The total spending the Romanian state made with public sector employees - salaries, contributions for insurances' budget and social benefits - went up by an average of 9% in Q1 in comparison with the previous quarter, the Romanian National Statistics Institute (INS) shows. The highest increases in the spending with the public sector workforce have been in Education (12%), public administration (7.83%) and health and social benefits (7.65%).
The salary indicator went up higher than the indicator for social benefits. In contrast, in the private sector, the same indicator dropped, showing that the income adjustments were carried out in the private sector and remain a utopia in the public sector.
The cause of this increase is the bonuses and incentives awarded for Easter, and the 13th salary granted in some sectors, which made the state's spending with public sector employees to go up.
The total cost for the work force - means the total spending - direct or indirect - supported by the employee with the paid work force. According to the European methodology, it excludes the spending on professional training, staff recruitment and protection equipment.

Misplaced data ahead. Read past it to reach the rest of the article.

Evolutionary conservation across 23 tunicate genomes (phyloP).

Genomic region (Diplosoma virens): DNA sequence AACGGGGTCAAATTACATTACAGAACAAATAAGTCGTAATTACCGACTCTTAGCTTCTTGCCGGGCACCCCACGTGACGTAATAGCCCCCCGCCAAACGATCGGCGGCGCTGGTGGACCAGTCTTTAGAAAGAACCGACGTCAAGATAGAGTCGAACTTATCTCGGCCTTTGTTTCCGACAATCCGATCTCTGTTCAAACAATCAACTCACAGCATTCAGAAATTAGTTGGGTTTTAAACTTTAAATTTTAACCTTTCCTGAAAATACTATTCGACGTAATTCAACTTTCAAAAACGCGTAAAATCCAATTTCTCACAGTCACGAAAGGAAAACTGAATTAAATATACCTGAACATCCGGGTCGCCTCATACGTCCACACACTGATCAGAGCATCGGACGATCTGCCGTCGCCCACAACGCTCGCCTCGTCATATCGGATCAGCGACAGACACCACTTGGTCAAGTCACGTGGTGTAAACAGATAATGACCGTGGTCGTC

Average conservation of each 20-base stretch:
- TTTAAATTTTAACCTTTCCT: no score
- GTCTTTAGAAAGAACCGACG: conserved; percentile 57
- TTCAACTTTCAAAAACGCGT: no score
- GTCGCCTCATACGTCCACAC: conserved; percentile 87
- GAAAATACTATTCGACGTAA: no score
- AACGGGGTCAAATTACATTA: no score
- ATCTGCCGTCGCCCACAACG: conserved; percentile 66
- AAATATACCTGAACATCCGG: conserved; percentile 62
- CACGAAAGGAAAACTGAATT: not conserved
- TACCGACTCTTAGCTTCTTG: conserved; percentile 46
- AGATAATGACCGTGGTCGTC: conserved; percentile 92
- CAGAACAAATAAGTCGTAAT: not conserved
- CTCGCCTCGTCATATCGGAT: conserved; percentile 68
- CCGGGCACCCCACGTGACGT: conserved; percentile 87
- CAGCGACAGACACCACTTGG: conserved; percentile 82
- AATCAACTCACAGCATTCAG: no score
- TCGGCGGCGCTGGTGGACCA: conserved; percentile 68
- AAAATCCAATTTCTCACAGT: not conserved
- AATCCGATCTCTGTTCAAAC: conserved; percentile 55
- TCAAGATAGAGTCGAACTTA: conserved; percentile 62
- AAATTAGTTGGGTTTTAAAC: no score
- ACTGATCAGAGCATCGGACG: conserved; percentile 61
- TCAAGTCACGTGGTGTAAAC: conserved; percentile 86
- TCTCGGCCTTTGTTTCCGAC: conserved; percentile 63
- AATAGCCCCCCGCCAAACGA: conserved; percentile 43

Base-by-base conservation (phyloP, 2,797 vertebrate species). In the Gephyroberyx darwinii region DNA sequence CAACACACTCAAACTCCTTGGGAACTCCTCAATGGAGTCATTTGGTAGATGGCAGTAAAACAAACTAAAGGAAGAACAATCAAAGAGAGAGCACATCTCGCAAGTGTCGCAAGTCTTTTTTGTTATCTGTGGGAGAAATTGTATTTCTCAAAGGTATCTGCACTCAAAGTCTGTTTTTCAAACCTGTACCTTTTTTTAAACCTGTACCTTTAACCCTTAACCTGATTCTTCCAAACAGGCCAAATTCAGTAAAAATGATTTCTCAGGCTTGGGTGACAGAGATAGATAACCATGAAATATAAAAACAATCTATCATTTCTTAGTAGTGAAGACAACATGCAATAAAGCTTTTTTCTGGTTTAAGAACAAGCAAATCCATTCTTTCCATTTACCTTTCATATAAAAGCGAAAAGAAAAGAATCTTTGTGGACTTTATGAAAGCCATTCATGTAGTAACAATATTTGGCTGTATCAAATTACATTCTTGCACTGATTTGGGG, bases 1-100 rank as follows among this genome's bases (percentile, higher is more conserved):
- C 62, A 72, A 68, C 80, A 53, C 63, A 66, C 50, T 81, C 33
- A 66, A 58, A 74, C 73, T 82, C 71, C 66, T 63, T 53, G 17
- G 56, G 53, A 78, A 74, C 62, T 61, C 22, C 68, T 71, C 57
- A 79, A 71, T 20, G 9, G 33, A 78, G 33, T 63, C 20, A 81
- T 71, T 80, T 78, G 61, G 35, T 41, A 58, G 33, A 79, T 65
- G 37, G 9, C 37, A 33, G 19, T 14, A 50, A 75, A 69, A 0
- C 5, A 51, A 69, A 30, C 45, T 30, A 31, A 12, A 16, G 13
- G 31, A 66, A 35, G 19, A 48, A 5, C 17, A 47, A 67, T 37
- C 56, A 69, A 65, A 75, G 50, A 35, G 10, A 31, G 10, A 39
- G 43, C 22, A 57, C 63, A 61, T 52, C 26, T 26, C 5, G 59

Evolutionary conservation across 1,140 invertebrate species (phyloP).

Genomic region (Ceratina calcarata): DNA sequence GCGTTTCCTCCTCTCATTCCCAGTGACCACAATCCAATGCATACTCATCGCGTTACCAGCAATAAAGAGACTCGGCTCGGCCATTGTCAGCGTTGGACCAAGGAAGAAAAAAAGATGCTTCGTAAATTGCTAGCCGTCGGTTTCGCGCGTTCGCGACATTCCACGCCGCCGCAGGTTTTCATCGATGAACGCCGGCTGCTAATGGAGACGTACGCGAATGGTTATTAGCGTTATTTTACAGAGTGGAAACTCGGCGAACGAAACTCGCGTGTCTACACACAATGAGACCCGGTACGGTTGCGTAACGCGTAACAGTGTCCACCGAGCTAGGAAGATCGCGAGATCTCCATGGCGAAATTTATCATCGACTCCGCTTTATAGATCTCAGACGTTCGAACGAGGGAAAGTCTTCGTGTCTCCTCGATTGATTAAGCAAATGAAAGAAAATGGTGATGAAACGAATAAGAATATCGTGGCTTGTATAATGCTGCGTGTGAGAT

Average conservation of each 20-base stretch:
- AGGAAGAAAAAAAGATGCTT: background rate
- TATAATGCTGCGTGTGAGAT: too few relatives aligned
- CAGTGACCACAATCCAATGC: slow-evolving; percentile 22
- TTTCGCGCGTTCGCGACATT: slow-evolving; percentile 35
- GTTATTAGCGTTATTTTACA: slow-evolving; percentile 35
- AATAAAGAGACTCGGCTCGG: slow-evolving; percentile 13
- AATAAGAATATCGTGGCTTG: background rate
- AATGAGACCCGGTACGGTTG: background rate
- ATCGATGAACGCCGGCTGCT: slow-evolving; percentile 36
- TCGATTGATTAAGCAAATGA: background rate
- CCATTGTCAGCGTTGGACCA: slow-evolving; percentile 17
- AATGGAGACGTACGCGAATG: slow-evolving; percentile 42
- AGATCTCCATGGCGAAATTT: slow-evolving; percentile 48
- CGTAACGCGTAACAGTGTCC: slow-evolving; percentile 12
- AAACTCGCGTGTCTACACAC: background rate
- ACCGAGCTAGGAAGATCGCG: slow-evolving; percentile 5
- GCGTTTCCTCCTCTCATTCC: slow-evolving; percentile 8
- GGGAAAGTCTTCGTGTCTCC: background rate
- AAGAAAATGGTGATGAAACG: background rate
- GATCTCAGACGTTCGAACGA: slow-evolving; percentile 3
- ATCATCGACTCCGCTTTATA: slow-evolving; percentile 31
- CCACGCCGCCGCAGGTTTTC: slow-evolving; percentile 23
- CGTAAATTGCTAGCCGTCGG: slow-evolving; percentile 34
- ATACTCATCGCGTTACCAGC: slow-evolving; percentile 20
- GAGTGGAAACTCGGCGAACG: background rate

Direct spending on the work force - refers to the gross amounts paid from the salary fund for the working hours (including awards), for holidays etc, in kind, the gross incentives paid from the net profit, sums paid from other funds, including in kind.
Indirect spending on the work force include the employers contributions to the social protection insurance fund (unemployment, health etc.), the gross sums paid when employees leave the unit (retirement, transfer etc.), when works in interrupted for reasons that the employees cannot be held accountant for and other spending with the work force.
The Romanian Government aimed to cut 70,000jobs in 2009 and another 125,000 in 2011, but no measure has been taken so far.
The government pledged in the intention letter sent to the IMF to cut the jobs in the public sector to 1.29 million employees, which means they have to axe 70,000 jobs.